Getting Stonewall Right: Taking Pride in inclusion


We Stonewall participants are getting up in years, and there aren’t many of us left. I’m one of the youngest still around; therefore, over the last few weeks, I’ve done many interviews, speaking gigs, parades, panels and even a portrait shoot. 

What’s great is that our community is getting in touch with its history and the spirit of fighting back during this anniversary of Stonewall. At almost every speaking gig, I’m asked: “Why don’t we know more about that radical period from Stonewall to the first Gay Pride?”

The answer might be hard to learn.

The privileged in our community didn’t like those of us who created Gay Liberation Front from the ashes of Stonewall, and it’s the privileged who write history. They didn’t like us because we demanded that our movement be nuanced and diverse, not singular and white.

GLF was the first inclusive organization in our community, and the privileged did not — and still do not — like those groups that wanted to include and highlight people of color, trans people and youth. GLF highlighted all of them, and the privileged certainly did not like our politic, which was to take direct action in the fight against injustice — just like the black, Hispanic and women’s communities had done. We joined them, arm in arm.

That first inclusive, in-your-face year after Stonewall is why 1969 was the last year of the July 4 “Days of Remembrance” at Independence Hall. Our community was trying to evolve and better understand ourselves in a fight for equality. This is why we now have Gay Pride.

The people who didn’t want a diverse, out-loud community wanted to hold another July 4 picket in 1970, and with the same old dress code. But Craig Rodwell, Ellen Broidy, Linda Rhodes and Fred Sargent said no, we’re changing that tune — and, rather than white men in suits and white women in dresses, we’ll have drag queens, people of color and youth proclaiming Gay Pride.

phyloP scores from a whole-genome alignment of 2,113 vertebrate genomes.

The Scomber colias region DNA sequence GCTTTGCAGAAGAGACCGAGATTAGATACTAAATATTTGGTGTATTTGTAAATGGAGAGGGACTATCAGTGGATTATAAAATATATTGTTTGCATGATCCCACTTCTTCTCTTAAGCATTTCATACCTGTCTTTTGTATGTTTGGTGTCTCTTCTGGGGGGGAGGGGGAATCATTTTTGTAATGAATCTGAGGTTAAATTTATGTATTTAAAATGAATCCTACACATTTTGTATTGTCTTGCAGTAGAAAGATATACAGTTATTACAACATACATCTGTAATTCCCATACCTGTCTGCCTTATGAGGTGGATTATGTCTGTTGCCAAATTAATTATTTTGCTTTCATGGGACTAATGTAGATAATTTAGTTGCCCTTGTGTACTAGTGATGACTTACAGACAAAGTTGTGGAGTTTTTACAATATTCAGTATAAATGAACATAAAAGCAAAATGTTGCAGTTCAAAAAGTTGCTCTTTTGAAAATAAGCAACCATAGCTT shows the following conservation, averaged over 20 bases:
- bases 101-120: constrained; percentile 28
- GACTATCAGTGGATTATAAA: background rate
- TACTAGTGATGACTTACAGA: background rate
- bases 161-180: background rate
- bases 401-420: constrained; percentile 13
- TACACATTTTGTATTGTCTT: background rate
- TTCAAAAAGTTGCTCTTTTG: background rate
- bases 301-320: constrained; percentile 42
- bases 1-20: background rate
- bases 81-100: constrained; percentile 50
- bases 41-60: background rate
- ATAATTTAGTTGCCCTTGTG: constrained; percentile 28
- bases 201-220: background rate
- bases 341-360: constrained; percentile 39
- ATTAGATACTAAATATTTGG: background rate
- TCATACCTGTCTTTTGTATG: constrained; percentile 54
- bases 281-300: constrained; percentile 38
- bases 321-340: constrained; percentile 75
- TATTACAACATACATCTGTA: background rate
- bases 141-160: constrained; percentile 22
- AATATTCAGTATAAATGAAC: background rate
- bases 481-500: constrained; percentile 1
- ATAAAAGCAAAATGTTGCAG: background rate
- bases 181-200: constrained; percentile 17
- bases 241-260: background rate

GLF championed another movement. We wanted to work with other social-justice groups.  This was 1969. The world was all about rebelling. Why should we not be part of that rebellion?

And guess what happened when we included other people and began to work with other groups?

Our community grew exponentially.

For context, Philly pickets had less than 100 people every year. The members of GLF — who created a diverse, inclusive and more politically connected community — worked, volunteered and became grand marshals of that first Gay Pride.

That year, thousands marched, and it launched the worldwide phenomenon we now call Gay Pride. The parade was borne from the grassroots outreach and inclusive community that GLF created. That’s why we celebrate Pride today. We became a community that reached out to all. 

Don’t misunderstand me: We owe a lot to the bravery of those who came before us. But those same privileged people who wanted suits and dresses to represent us also tried to erase our history. Those who weren’t white and cisgendered were erased from history or their accomplishments minimized. 

Example: A Dewey’s Restaurant demonstration was led by trans  people; The Comptons riots, also trans people. What about Randy Wicker, the first picketer in 1964 — remember him? What about Harry Hay, the actual founder of Mattachine? He was a white man, but his politics were too radical because he was a Radical Faerie. Then there was the Black Cat in Los Angeles — but, for some reason, the only events that were promoted were those Remembrance Days.

Why is that?

Because if it wasn’t white and politically correct (as in, conservative) and people weren’t wearing the proper attire to give the “right” image, it was not important. Ultimately, those in charge were unable to create a sustained movement, and the pickets died after the birth of GLF. 

This column is an invitation to historians and media to get it right. We need to be honest about our history so we can move forward with Pride. So that, as we celebrate Stonewall 50 this year, we’re celebrating the 50th anniversary of this community becoming diversified and inclusive and reaching out to do intersectional work. 

Let’s not forget that “politically incorrect” can mean in-your-face — and our faces are those of trans people, people of color and our LGBT youth.  Happy Stonewall 50.